Despite what Hollywood may have us believe, a relationship is not built on grandiose gestures of love. It’s not even built on medium-sized ones. My experience is that it’s built on the tiny but cumulative acts of daily existence – picking up the bath mat after the shower, ‘cos he knows that I appreciate it. Cleaning the sink after straightening my hair, ‘cos I know that he likes a clean sink. Always making sure the other has a glass of water next to the bed, ‘cos we both appreciate that.
The older I get (& hopefully, the wiser I get) the more these little things mean to me. If you had asked me at age 21 whether these sorts of things mattered in a relationship, I would have said no. I would have been much more enamoured of the amore who brought me bunches of flowers or took me out to a fancy restaurant, or who proclaimed his love loudly and publicly (perhaps with a boom box outside my bedroom window. In the rain. Damn you, 80s teen movies!)
Not anymore. Now it is the little things, that combined, make up a life of days. The little acts of love are the important ones.
The flipside of this is also true. I believe that the tiny words of annoyance and frustration we sling at our partners may be the most damaging. Perhaps it is not the big fights, but the low level bickering that hurts us the most.
This leads me to my revelation: the tiny barbs we swallow in the name of the bigger picture, may just be the grandest gestures of love we have.
All of us have moments of frustration, annoyance, anger even. And I have always been one to wear my emotions on my sleeve – I believe it is both my absolute best feature and my very worst downfall. If I love you, you will know it with every fibre of your being, because there is no hiding the wellspring within me. The flipside of this, of course, is that flashes of annoyance over something like a trivial, trifling misunderstanding, are also entirely evident. This is less than great.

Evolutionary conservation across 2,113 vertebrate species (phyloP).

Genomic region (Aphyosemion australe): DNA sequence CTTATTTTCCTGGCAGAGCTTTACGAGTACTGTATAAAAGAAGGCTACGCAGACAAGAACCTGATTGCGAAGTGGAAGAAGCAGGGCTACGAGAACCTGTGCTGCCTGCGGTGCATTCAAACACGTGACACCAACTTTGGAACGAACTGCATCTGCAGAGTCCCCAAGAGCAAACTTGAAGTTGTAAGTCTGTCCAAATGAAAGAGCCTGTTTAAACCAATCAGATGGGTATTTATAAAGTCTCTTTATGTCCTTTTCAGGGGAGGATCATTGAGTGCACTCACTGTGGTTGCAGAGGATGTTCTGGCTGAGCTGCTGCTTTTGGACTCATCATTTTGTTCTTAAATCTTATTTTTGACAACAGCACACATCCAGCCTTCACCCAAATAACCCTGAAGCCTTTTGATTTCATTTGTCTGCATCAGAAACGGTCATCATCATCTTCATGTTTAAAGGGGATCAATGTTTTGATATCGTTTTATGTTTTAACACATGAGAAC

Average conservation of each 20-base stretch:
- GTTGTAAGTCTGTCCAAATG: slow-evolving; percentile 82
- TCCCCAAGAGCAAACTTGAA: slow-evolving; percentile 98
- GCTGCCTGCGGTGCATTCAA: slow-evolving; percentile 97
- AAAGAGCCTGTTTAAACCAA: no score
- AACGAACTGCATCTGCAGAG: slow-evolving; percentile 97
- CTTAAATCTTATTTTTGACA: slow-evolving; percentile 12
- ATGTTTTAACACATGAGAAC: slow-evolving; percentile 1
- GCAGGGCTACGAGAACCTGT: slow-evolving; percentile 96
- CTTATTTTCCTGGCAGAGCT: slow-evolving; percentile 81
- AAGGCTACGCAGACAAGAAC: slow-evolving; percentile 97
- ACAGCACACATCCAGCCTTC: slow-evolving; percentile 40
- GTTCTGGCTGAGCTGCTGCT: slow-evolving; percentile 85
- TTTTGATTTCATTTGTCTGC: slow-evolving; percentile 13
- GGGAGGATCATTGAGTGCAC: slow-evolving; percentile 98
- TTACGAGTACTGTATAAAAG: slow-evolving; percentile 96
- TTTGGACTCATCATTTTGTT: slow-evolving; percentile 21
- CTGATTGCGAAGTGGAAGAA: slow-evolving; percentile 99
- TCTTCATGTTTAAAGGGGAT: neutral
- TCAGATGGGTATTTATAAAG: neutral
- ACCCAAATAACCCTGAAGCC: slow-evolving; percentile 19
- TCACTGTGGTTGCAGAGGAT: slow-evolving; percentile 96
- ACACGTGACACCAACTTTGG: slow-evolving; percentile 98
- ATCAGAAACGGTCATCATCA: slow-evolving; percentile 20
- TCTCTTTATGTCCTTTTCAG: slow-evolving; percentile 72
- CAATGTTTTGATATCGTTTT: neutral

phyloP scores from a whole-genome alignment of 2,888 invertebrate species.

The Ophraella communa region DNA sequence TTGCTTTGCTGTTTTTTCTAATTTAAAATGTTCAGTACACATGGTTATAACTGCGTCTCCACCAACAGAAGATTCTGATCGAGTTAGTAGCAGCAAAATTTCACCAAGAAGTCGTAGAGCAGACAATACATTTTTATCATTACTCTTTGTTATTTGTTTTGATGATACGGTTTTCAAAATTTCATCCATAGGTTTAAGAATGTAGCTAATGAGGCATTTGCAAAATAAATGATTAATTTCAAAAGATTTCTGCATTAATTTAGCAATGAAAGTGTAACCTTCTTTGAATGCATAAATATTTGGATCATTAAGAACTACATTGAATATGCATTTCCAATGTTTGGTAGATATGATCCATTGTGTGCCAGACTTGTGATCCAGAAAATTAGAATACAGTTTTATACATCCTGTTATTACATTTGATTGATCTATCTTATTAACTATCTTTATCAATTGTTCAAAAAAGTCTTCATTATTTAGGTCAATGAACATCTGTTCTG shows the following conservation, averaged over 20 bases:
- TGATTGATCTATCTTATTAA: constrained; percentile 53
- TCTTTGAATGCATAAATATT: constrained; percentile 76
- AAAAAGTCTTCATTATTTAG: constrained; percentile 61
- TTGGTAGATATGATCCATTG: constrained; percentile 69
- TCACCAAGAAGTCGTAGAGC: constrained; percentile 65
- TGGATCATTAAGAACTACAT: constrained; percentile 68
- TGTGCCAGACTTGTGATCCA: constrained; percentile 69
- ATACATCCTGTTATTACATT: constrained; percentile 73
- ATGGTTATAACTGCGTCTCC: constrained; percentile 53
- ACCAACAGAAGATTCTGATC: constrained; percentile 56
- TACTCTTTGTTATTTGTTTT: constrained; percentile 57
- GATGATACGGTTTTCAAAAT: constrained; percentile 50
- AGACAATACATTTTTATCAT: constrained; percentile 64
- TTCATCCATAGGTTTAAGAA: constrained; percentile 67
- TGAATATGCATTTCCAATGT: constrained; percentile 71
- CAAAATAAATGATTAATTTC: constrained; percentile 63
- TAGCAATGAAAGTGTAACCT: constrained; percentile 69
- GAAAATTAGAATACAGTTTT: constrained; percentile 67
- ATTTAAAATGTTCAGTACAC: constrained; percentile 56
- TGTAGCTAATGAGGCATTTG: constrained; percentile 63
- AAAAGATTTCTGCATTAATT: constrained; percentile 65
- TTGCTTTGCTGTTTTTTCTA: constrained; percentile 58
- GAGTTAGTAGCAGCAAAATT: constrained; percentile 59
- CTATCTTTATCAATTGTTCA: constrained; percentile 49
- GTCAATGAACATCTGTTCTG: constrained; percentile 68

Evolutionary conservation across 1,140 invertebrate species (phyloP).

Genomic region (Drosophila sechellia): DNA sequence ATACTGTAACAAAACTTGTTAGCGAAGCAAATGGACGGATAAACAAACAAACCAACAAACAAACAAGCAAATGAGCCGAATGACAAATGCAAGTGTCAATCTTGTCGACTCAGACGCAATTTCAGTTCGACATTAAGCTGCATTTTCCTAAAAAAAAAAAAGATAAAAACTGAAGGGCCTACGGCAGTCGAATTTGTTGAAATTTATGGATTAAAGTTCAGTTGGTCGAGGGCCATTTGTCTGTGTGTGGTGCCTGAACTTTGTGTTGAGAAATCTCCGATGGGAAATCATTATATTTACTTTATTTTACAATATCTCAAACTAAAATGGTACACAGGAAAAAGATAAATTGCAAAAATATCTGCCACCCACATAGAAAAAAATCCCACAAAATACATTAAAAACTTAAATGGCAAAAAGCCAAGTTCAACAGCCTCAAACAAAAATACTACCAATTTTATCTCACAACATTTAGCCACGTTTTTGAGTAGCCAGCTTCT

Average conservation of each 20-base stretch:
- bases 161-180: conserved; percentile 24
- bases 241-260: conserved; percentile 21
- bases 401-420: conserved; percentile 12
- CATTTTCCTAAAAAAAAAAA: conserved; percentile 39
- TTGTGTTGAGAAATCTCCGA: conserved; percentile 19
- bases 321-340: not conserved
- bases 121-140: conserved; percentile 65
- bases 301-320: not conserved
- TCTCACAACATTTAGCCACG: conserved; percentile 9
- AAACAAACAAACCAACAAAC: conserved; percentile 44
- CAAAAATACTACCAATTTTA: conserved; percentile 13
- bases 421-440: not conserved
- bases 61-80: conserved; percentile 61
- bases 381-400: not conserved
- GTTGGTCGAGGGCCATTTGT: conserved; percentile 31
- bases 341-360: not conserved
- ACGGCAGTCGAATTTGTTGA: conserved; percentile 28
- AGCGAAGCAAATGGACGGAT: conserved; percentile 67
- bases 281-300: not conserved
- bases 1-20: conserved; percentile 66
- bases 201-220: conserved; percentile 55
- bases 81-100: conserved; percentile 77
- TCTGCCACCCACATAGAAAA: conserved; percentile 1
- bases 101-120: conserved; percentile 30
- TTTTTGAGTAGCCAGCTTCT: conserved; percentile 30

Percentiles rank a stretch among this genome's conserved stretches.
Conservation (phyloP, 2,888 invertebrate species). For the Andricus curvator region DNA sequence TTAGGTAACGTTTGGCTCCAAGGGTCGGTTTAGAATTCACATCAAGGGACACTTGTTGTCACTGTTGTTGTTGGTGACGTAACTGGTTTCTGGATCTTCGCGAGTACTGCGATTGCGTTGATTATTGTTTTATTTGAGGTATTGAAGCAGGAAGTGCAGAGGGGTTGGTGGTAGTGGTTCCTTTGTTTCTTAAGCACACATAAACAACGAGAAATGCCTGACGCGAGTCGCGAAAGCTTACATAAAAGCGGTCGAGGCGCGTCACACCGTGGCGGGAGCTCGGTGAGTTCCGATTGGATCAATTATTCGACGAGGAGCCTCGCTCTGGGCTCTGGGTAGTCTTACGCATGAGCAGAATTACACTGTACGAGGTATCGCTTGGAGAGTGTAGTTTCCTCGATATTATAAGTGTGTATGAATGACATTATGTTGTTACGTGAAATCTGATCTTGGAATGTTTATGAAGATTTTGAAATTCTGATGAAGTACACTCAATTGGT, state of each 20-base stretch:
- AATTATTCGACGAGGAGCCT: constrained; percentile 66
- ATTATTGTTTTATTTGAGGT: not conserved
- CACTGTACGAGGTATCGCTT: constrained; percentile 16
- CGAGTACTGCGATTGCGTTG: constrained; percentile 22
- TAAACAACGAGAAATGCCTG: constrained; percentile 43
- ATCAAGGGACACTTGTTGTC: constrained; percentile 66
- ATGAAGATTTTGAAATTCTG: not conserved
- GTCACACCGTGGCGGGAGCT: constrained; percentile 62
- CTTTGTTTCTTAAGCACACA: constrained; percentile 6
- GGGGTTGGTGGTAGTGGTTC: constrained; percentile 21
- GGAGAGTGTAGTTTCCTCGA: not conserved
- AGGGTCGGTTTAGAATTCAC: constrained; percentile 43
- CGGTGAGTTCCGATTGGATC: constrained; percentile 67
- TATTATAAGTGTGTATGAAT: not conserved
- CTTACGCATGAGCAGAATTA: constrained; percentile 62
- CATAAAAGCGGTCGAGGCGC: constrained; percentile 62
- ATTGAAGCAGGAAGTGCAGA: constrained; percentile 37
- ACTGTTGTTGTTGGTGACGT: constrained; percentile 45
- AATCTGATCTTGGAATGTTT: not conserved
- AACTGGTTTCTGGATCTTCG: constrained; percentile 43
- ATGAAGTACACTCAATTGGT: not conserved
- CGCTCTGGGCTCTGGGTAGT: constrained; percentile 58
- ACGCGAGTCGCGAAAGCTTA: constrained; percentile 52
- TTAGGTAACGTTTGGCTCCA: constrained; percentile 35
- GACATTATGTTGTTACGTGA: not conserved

But, these little moments can be key to massive growth. Both on a personal level, and within the relationship.
We all know that it is those we are closest to whom we are most likely to let out our frustration on – we have nothing to hide from them, we know that they’ll stick around even if we are a Right Royal Bitch for a moment or two. We also know that we would never treat others that way. It’s like that tactic some people use to ensure a harmonious Christmas – invite a person who’s outside your immediate circle of family or friends, because no one wants to misbehave in front of them. We reserve our frustrations and annoyances for those who are the closest to us, a perverse but strangely understandable reality.
So, during my times of keenest frustration, when I am most likely to lash out at my partner, I am trying to cultivate… politeness. Yes, politeness.
If we can identify those moments when we are feeling the chafing inside us, and instead of just letting it out (which is my natural tendency in such moments) we can swallow it, let it go, and focus on just being polite to the other person… Well, these may be the biggest acts of love we can do for our significant other.
We all know how easy it is for a brilliant happy moment to be destroyed by one cross word. And the time to rebuild that good feeling can sometimes feel frustratingly lengthy and disproportionate to the quick flash in which it was torn down.
These little acts of swallowing might bring us closer to the peace we crave, at very little cost. Please note that in no way am I advocating not being honest and open with your partner, and I am a supreme believer in airing all issues of importance. It’s the trifles I’m talking about here. The annoyances. The frustrations. The tiny little bees in our petty little bonnets. The things that we look back on a mere hour or two later and wonder what the hell was wrong with us.
It is these that I am trying to swallow. It is these that I am trying to cultivate awareness of, so that instead of giving in to my first instinct – the monkey mind who wants to swipe at the nearest branch on her way down – I can instead, counter-intuitively, align with what I know I actually want, in the bigger picture.
And sometimes in those moments, it is difficult to evaluate and articulate.
And decision making is not easy or advised.
And a clear assessment ain’t happening.
But I can do polite. In that moment, I can be careful with what comes out of my mouth. I can be polite.
It is such a simple criterion to employ, which actually gives me far more hope for its success than if it were a complex philosophical theory requiring actual brain power. These simple little acts of swallowing might just lead to a whole lot more growth for my relationship. And for me.
What do you think about being polite to your partner and swallowing the tiny barbs?